Business resilience a buffer for economy amid latest lockdown

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The resilience businesses built up in previous lockdowns could mean few consequences for the economy initially from Auckland’s return to alert level 3, an economist says.

A motorway sign reads "Be kind and stay calm" along a street devoid of cars in response to the COVID-19 coronavirus outbreak in Wellington on April 20, 2020.

File image. Photo: AFP

However, any extention to the length of time restrictions covering the region – which accounts for nearly 40 percent of New Zealand’s economy, remain in place, could prove more of a problem.

KiwiBank chief economist Jarrod Kerr said a lockdown of only three days was little cause for concern although people feared it could extend out to two weeks or more.

“If it is just three days we wouldn’t expect a great deal of disruption in the economic data, firms have adapted and people are much more used to these alert levels,” Kerr said.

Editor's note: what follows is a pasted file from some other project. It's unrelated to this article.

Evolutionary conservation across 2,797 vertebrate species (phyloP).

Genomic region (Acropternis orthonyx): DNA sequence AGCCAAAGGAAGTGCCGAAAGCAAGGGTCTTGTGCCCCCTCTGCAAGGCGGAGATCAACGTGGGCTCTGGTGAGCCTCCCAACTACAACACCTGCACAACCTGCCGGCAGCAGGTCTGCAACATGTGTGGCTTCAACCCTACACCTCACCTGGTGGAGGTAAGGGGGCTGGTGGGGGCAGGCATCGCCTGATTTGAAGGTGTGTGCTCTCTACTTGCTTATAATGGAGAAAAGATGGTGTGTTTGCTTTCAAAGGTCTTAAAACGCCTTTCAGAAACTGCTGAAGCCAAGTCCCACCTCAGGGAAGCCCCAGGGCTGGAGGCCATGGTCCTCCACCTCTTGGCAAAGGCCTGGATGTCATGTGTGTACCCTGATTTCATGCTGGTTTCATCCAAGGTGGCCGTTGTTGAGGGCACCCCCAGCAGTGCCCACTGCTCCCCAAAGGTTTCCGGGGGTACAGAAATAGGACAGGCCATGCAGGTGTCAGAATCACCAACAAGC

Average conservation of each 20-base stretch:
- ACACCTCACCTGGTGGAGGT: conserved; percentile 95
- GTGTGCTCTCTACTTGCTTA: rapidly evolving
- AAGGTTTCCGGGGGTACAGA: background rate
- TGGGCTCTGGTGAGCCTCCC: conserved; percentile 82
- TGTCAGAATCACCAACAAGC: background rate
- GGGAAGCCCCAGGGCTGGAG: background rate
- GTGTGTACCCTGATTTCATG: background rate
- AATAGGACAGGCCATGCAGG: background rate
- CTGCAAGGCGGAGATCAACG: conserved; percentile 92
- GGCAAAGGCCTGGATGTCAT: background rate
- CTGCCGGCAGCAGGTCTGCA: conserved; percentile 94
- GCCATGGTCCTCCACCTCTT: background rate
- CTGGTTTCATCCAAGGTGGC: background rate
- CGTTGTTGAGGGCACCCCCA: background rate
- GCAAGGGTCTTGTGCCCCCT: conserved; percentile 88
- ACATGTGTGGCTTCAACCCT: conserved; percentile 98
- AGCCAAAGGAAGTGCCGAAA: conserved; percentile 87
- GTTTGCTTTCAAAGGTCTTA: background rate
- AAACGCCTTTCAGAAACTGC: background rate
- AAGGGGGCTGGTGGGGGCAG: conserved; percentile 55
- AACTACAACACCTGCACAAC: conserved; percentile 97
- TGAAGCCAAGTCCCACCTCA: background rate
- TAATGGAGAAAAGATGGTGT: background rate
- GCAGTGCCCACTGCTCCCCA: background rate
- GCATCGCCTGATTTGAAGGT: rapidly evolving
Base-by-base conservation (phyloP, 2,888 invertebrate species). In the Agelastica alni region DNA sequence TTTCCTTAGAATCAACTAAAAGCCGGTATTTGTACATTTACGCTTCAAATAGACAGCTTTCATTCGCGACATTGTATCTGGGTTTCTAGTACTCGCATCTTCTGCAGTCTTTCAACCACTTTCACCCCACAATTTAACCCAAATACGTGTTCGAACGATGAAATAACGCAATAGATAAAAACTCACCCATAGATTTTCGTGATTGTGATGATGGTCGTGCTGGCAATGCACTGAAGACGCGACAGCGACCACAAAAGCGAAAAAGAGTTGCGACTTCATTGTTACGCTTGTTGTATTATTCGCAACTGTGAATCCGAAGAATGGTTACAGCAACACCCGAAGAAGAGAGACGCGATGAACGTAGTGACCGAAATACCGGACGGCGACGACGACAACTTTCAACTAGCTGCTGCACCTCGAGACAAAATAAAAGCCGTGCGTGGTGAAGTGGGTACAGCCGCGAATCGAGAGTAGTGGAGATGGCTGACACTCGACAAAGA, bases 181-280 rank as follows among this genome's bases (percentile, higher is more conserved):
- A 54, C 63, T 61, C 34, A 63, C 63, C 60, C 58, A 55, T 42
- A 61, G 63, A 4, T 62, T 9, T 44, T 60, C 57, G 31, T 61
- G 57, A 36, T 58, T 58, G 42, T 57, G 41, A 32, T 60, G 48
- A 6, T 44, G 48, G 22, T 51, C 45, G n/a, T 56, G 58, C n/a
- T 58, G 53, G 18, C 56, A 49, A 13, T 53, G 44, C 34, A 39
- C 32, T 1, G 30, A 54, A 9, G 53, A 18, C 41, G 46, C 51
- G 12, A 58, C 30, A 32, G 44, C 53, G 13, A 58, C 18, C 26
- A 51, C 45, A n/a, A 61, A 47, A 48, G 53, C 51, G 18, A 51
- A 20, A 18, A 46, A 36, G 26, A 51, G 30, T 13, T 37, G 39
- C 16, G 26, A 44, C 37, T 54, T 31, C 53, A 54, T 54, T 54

“If it was to extend for two weeks or longer, clearly that would start to bite.”

During last August’s lockdown ASB economists predicted it would cost the country about 0.15 percent of annual GDP – or $440 million a week.

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Because of how well businesses had adapted, and the fact consumers caught up on the lost spending following the lockdown, ASB economists believed the impact on the economy this time could be slightly less than half what it was last time.

“We saw a crimping in activity but nowhere near as bad as we had expected with construction still active and more of the economy active under level three,” Kerr said.

He expected the economy would bounce straight back following the lockdown, whatever the length.


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